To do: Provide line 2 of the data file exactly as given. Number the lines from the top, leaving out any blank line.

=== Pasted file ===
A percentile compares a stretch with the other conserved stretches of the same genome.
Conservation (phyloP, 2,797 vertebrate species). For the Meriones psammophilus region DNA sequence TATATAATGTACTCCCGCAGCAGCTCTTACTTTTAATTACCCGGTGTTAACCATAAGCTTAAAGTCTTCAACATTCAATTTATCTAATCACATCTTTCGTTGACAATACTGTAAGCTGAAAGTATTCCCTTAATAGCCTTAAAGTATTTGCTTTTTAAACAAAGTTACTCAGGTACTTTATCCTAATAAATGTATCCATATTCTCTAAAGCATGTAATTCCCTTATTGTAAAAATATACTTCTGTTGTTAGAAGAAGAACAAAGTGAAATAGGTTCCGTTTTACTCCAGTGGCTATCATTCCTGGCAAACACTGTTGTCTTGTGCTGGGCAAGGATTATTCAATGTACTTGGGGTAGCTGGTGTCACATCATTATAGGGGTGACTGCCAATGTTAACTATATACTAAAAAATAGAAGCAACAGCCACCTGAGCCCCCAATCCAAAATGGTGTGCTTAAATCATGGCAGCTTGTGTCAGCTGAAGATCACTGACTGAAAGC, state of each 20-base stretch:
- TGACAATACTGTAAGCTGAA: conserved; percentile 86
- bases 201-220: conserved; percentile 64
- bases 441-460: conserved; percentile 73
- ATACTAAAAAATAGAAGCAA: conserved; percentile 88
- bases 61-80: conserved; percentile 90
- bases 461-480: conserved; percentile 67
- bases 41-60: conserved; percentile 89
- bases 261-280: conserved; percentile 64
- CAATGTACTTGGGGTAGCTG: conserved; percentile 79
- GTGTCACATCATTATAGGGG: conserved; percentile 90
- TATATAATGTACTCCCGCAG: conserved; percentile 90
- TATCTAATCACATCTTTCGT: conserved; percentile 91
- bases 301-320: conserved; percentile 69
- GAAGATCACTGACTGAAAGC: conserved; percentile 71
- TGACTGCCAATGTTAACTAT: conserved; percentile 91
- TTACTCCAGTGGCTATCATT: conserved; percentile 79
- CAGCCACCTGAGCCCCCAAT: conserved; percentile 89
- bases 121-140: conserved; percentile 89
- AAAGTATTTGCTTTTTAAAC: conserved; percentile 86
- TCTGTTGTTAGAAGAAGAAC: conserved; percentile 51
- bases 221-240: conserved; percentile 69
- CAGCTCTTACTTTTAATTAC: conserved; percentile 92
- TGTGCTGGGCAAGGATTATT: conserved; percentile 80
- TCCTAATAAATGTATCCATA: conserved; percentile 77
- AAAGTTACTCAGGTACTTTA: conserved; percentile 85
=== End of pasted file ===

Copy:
Conservation (phyloP, 2,797 vertebrate species). For the Meriones psammophilus region DNA sequence TATATAATGTACTCCCGCAGCAGCTCTTACTTTTAATTACCCGGTGTTAACCATAAGCTTAAAGTCTTCAACATTCAATTTATCTAATCACATCTTTCGTTGACAATACTGTAAGCTGAAAGTATTCCCTTAATAGCCTTAAAGTATTTGCTTTTTAAACAAAGTTACTCAGGTACTTTATCCTAATAAATGTATCCATATTCTCTAAAGCATGTAATTCCCTTATTGTAAAAATATACTTCTGTTGTTAGAAGAAGAACAAAGTGAAATAGGTTCCGTTTTACTCCAGTGGCTATCATTCCTGGCAAACACTGTTGTCTTGTGCTGGGCAAGGATTATTCAATGTACTTGGGGTAGCTGGTGTCACATCATTATAGGGGTGACTGCCAATGTTAACTATATACTAAAAAATAGAAGCAACAGCCACCTGAGCCCCCAATCCAAAATGGTGTGCTTAAATCATGGCAGCTTGTGTCAGCTGAAGATCACTGACTGAAAGC, state of each 20-base stretch: